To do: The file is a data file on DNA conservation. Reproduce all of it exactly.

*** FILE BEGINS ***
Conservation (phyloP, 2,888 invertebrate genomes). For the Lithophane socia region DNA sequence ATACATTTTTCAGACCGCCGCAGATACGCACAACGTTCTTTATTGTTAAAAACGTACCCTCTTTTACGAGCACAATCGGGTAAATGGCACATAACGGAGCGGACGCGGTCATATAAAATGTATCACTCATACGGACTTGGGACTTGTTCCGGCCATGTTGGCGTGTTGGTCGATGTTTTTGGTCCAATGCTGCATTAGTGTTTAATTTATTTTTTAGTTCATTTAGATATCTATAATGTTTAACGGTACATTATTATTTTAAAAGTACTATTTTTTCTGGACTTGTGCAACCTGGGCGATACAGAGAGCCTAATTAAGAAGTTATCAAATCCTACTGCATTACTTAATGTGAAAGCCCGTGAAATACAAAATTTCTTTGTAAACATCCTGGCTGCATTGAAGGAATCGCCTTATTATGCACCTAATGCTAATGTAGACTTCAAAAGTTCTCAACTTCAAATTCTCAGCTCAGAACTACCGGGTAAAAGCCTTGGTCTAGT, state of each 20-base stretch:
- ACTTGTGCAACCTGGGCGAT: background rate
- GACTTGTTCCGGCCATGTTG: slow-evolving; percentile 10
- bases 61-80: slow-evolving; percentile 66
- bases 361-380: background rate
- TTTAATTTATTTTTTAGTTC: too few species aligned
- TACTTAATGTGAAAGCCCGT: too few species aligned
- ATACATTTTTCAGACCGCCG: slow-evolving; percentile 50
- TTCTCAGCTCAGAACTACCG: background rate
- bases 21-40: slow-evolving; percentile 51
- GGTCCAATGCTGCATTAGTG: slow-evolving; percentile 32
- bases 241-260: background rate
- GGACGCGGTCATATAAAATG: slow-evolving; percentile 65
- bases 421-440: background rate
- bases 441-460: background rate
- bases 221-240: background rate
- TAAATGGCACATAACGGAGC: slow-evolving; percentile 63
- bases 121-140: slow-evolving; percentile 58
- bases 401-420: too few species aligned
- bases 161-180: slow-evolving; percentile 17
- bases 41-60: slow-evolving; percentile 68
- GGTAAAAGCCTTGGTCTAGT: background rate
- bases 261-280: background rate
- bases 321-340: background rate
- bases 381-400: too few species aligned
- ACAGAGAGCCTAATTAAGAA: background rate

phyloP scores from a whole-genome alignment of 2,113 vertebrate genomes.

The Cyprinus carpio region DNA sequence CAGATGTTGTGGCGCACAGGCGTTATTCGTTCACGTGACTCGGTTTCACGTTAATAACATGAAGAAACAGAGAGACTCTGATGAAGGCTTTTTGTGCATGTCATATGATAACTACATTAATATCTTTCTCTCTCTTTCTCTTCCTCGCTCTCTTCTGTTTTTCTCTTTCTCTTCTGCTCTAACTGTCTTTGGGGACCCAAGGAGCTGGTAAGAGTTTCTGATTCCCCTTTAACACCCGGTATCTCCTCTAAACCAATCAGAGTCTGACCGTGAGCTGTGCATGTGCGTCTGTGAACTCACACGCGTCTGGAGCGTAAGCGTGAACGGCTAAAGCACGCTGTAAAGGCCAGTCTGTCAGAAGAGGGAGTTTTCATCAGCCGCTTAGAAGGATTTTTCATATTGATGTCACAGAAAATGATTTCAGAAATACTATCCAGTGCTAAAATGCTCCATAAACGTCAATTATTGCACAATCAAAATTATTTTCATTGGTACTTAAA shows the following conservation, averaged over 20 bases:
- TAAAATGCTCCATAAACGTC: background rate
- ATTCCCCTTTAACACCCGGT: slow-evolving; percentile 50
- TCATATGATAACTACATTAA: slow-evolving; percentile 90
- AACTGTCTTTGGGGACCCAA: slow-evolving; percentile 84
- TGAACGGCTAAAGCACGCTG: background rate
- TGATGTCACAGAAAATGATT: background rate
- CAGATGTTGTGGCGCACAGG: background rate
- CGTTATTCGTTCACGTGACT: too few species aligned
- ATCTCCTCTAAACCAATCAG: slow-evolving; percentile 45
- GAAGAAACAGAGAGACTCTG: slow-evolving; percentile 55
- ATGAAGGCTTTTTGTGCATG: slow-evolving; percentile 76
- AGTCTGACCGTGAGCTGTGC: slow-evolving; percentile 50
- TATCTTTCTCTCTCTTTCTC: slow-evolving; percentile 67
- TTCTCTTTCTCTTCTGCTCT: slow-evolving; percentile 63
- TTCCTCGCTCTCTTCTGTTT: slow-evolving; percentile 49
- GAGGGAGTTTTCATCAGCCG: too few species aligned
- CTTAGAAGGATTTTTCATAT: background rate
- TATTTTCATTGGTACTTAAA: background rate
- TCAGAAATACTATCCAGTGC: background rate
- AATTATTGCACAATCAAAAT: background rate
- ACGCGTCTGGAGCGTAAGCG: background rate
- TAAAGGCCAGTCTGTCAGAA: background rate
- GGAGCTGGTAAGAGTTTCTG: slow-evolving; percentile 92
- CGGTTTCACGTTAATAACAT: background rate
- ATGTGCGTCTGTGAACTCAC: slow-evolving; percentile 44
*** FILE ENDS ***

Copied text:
Conservation (phyloP, 2,888 invertebrate genomes). For the Lithophane socia region DNA sequence ATACATTTTTCAGACCGCCGCAGATACGCACAACGTTCTTTATTGTTAAAAACGTACCCTCTTTTACGAGCACAATCGGGTAAATGGCACATAACGGAGCGGACGCGGTCATATAAAATGTATCACTCATACGGACTTGGGACTTGTTCCGGCCATGTTGGCGTGTTGGTCGATGTTTTTGGTCCAATGCTGCATTAGTGTTTAATTTATTTTTTAGTTCATTTAGATATCTATAATGTTTAACGGTACATTATTATTTTAAAAGTACTATTTTTTCTGGACTTGTGCAACCTGGGCGATACAGAGAGCCTAATTAAGAAGTTATCAAATCCTACTGCATTACTTAATGTGAAAGCCCGTGAAATACAAAATTTCTTTGTAAACATCCTGGCTGCATTGAAGGAATCGCCTTATTATGCACCTAATGCTAATGTAGACTTCAAAAGTTCTCAACTTCAAATTCTCAGCTCAGAACTACCGGGTAAAAGCCTTGGTCTAGT, state of each 20-base stretch:
- ACTTGTGCAACCTGGGCGAT: background rate
- GACTTGTTCCGGCCATGTTG: slow-evolving; percentile 10
- bases 61-80: slow-evolving; percentile 66
- bases 361-380: background rate
- TTTAATTTATTTTTTAGTTC: too few species aligned
- TACTTAATGTGAAAGCCCGT: too few species aligned
- ATACATTTTTCAGACCGCCG: slow-evolving; percentile 50
- TTCTCAGCTCAGAACTACCG: background rate
- bases 21-40: slow-evolving; percentile 51
- GGTCCAATGCTGCATTAGTG: slow-evolving; percentile 32
- bases 241-260: background rate
- GGACGCGGTCATATAAAATG: slow-evolving; percentile 65
- bases 421-440: background rate
- bases 441-460: background rate
- bases 221-240: background rate
- TAAATGGCACATAACGGAGC: slow-evolving; percentile 63
- bases 121-140: slow-evolving; percentile 58
- bases 401-420: too few species aligned
- bases 161-180: slow-evolving; percentile 17
- bases 41-60: slow-evolving; percentile 68
- GGTAAAAGCCTTGGTCTAGT: background rate
- bases 261-280: background rate
- bases 321-340: background rate
- bases 381-400: too few species aligned
- ACAGAGAGCCTAATTAAGAA: background rate

phyloP scores from a whole-genome alignment of 2,113 vertebrate genomes.

The Cyprinus carpio region DNA sequence CAGATGTTGTGGCGCACAGGCGTTATTCGTTCACGTGACTCGGTTTCACGTTAATAACATGAAGAAACAGAGAGACTCTGATGAAGGCTTTTTGTGCATGTCATATGATAACTACATTAATATCTTTCTCTCTCTTTCTCTTCCTCGCTCTCTTCTGTTTTTCTCTTTCTCTTCTGCTCTAACTGTCTTTGGGGACCCAAGGAGCTGGTAAGAGTTTCTGATTCCCCTTTAACACCCGGTATCTCCTCTAAACCAATCAGAGTCTGACCGTGAGCTGTGCATGTGCGTCTGTGAACTCACACGCGTCTGGAGCGTAAGCGTGAACGGCTAAAGCACGCTGTAAAGGCCAGTCTGTCAGAAGAGGGAGTTTTCATCAGCCGCTTAGAAGGATTTTTCATATTGATGTCACAGAAAATGATTTCAGAAATACTATCCAGTGCTAAAATGCTCCATAAACGTCAATTATTGCACAATCAAAATTATTTTCATTGGTACTTAAA shows the following conservation, averaged over 20 bases:
- TAAAATGCTCCATAAACGTC: background rate
- ATTCCCCTTTAACACCCGGT: slow-evolving; percentile 50
- TCATATGATAACTACATTAA: slow-evolving; percentile 90
- AACTGTCTTTGGGGACCCAA: slow-evolving; percentile 84
- TGAACGGCTAAAGCACGCTG: background rate
- TGATGTCACAGAAAATGATT: background rate
- CAGATGTTGTGGCGCACAGG: background rate
- CGTTATTCGTTCACGTGACT: too few species aligned
- ATCTCCTCTAAACCAATCAG: slow-evolving; percentile 45
- GAAGAAACAGAGAGACTCTG: slow-evolving; percentile 55
- ATGAAGGCTTTTTGTGCATG: slow-evolving; percentile 76
- AGTCTGACCGTGAGCTGTGC: slow-evolving; percentile 50
- TATCTTTCTCTCTCTTTCTC: slow-evolving; percentile 67
- TTCTCTTTCTCTTCTGCTCT: slow-evolving; percentile 63
- TTCCTCGCTCTCTTCTGTTT: slow-evolving; percentile 49
- GAGGGAGTTTTCATCAGCCG: too few species aligned
- CTTAGAAGGATTTTTCATAT: background rate
- TATTTTCATTGGTACTTAAA: background rate
- TCAGAAATACTATCCAGTGC: background rate
- AATTATTGCACAATCAAAAT: background rate
- ACGCGTCTGGAGCGTAAGCG: background rate
- TAAAGGCCAGTCTGTCAGAA: background rate
- GGAGCTGGTAAGAGTTTCTG: slow-evolving; percentile 92
- CGGTTTCACGTTAATAACAT: background rate
- ATGTGCGTCTGTGAACTCAC: slow-evolving; percentile 44